A hearsay statement is any out-ofcourt statement used to prove the truth of the matter asserted. State v. Harris, 620 S.W.2d 349, 355 (Mo. banc 1981). Hearsay *458 statements are generally inadmissible. See State v. Summers, 362 S.W.2d 537, 543 (Mo. 1962).

Citing State v. Lingar, 726 S.W.2d 728 (Mo. banc), cert. denied, 484 U.S. 872, 108 S. Ct. 206, 98 L. Ed. 2d 157 (1987), the state argues that Shurn "opened the door" to this evidence. In Lingar, this Court stated that "where the defendant has injected an issue into the case, the State may be allowed to admit otherwise inadmissible evidence in order to explain or counteract a negative inference raised by the issue the defendant injects." Id. at 734-35 (citing State v. Starr, 492 S.W.2d 795, 799 (Mo. banc 1973)).

In Starr, defense counsel asked a detectiveon cross-examinationwhere he learned that the murder weapon was in the defendant's basement. Id. at 799. The detective responded that "James Goodlow" had given him the information. Id. On re-direct, the prosecutor asked the detective whether Goodlow had explained how he knew the weapon was in the defendant's basement. Id. Defense counsel made a hearsay objection, which the trial court overruled. Id. at 800. On appeal, this Court held that the trial court did not err in overruling the objection, because defense counsel had first injected the issue into the case. Id. Starr and Lingar thus rely on the doctrine of curative admissibility: where the defendant introduces inadmissible evidence, the state may then use evidenceeven if inadmissibleto explain or counteract any negative inference raised by the defendant's inadmissible evidence. 1 Wigmore Evidence § 15 (Tillers rev. 1983).

Citing Lingar the state contends that Shurn injected the issue of the gun into the case, raising a negative inference that Taylornot Shurn nor his accomplice William Weaverwas the aggressor. However, the state misreads Lingar. Lingarand the curative admissibility doctrinedoes not apply to this case, because Shurn's evidence that Taylor possessed a gun was admissible to show that Taylor was the aggressor. Wharton's Criminal Evidence § 167 (1985).

However, the statements by Detective Leyshock and Ms. Taylor were admissible under the state-of-mind exception to the hearsay rule. A victim's statements of fear of the defendantwhere relevant and not unduly prejudicialare admissible under the state-of-mind exception to the hearsay rule. State v. Boliek, 706 S.W.2d 847, 850 (Mo. banc), cert. denied, 479 U.S. 903, 107 S. Ct. 302, 93 L. Ed. 2d 276 (1986); see also Wigmore on Evidence § 1730 at 148 (1976). Shurn contends that the testimony about Taylor's state of mind was inadmissible because it was irrelevant.

The victim's statements of fear are relevant where the defendant argues selfdefense. See United States v. Brown, 490 F.2d 758, 768-69, 773-74 (D.C.Cir.1973); People v. Armendariz, 37 Cal. 3d 573, 209 Cal. Rptr. 664, 671, 693 P.2d 243, 251 (1984); State v. Langley, 354 N.W.2d 389, 398-99 (Minn.1984). Shurn did not raise self-defense, but did argue that Taylor was the aggressor and that Weaver reacted by shooting Taylor. Nevertheless, a self-defense theory and Shurn's theory both contend that the victim was the aggressor. Taylor's fear of Shurn was therefore relevant to whether and how Taylor would be an aggressor in response to Shurn and an accomplice.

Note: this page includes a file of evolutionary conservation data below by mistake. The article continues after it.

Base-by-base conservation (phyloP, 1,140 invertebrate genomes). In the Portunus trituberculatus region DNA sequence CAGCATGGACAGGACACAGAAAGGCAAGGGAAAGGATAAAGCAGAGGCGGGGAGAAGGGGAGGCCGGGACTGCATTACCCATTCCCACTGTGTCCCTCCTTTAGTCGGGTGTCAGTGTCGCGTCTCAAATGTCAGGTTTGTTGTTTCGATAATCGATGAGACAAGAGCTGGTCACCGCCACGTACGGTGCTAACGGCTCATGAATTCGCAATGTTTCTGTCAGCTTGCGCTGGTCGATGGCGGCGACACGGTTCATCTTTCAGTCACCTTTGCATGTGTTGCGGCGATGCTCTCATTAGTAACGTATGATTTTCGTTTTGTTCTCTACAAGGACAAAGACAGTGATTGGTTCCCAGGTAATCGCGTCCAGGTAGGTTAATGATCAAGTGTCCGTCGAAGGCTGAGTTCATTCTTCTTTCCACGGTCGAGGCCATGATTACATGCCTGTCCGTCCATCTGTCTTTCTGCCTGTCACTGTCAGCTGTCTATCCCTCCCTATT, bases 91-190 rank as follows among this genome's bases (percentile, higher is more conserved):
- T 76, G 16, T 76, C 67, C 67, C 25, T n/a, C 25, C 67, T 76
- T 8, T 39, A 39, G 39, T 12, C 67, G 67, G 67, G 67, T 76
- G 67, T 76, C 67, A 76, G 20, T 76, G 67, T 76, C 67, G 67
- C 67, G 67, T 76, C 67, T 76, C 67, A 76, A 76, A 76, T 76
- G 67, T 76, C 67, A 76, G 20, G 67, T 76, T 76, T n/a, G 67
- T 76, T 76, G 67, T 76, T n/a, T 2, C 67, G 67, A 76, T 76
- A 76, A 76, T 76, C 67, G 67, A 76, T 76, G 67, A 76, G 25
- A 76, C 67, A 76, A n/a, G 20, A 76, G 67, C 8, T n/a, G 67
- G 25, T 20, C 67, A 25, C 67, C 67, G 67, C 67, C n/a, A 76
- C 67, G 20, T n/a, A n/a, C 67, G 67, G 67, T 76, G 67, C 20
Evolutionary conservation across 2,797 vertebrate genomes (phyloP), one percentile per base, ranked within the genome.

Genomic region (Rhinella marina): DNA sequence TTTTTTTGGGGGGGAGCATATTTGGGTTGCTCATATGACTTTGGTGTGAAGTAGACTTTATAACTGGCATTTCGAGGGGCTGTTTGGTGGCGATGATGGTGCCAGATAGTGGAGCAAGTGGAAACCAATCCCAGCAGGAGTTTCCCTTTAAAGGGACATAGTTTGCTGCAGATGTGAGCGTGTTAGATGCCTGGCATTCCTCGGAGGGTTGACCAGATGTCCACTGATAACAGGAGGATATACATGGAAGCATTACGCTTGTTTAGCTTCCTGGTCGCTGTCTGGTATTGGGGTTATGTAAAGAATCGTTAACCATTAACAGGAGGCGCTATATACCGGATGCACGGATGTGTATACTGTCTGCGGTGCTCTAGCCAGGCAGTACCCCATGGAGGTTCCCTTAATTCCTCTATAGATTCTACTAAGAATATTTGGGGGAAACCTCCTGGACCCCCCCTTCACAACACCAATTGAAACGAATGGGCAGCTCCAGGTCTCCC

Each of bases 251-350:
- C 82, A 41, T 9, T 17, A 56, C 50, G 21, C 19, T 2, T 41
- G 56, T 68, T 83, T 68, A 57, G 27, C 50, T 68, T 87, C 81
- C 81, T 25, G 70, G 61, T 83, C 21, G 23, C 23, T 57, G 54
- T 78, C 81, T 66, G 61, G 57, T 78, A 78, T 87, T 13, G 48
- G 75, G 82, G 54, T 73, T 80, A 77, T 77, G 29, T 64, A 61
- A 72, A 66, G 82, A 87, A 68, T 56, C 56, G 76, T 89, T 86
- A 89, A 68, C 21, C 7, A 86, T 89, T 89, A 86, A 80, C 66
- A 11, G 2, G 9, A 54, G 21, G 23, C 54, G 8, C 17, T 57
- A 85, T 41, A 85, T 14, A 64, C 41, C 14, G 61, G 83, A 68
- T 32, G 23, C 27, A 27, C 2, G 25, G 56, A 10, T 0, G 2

Shurn argues that he did not raise this issue until after Detective Leyshock and Ms. Taylor testified. However, when the issue of the gun-in-the-briefcase first arosejust before the above-quoted transcript excerpt Shurn's counsel specifically stated that his "theory in the case is going to be that this man [Taylor] had this weapon and this man was going to use this weapon before he was killed." Defense counsel did not request a self-defense or defense-of-others instruction, but these instructions would have been inconsistent with Shurn's evidence. Shurn testified that Taylor was the aggressor and that Weavernot Shurnreacted to Taylor's reaching for the gun. During opening argument (deferred until the close of the state's evidence), defense counsel stated that when confronted by Shurn and Weaver, Taylor "reached in his briefcase and began to pull this gun out and it was cocked." During closing argument, defense counsel further stated:

*459 Mr. Westfall [the prosecutor] finally got to the probably major piece of evidence in this case, the gun in the briefcase. That's the way he described it. Well, he [the prosecutor] knows he's got to deal with that gun in that briefcase. He cannot overlook it. And what does he tell you about that gun in the briefcase? Well, this man [Taylor] is walking around with a cocked pistol in his briefcase with a round in the chamber with an automatic. I don't know how many of you know anything about guns, but you don't walk around with a cocked automatic in your briefcase with a round in the chamber. You just don't do that. You could drop the briefcase and the gun could go off, or you might shoot yourself in the foot. You don't do that. Charles Taylor had that gun cocked in that briefcase because he had tried to get it out and he was stopped by William Weaver as he tried to get that gun out of the briefcase. Daryl told you that while he was talking to Charles Taylor, Taylor came out with this briefcase and some other objects in his hand. Well, Mr. Westfall wants to make you believe that Charles Taylor had to be a juggler in order to get to this briefcase. All you've got to do is pop it open and reach in (demonstrating) and start to pull that gun out. And then William Weaver jumps over, pushes you in your chest, drops you back. You drop that gun and the chase is on. Because Weaver has his gun out.

Shurn's counsel injected the issue that Taylor was the aggressor. Taylor's fear of Shurn was therefore relevant, and the trial court properly allowed the state to introduce evidence of Taylor's state-of-mind for carrying the gun.

C. Admissibility of Photograph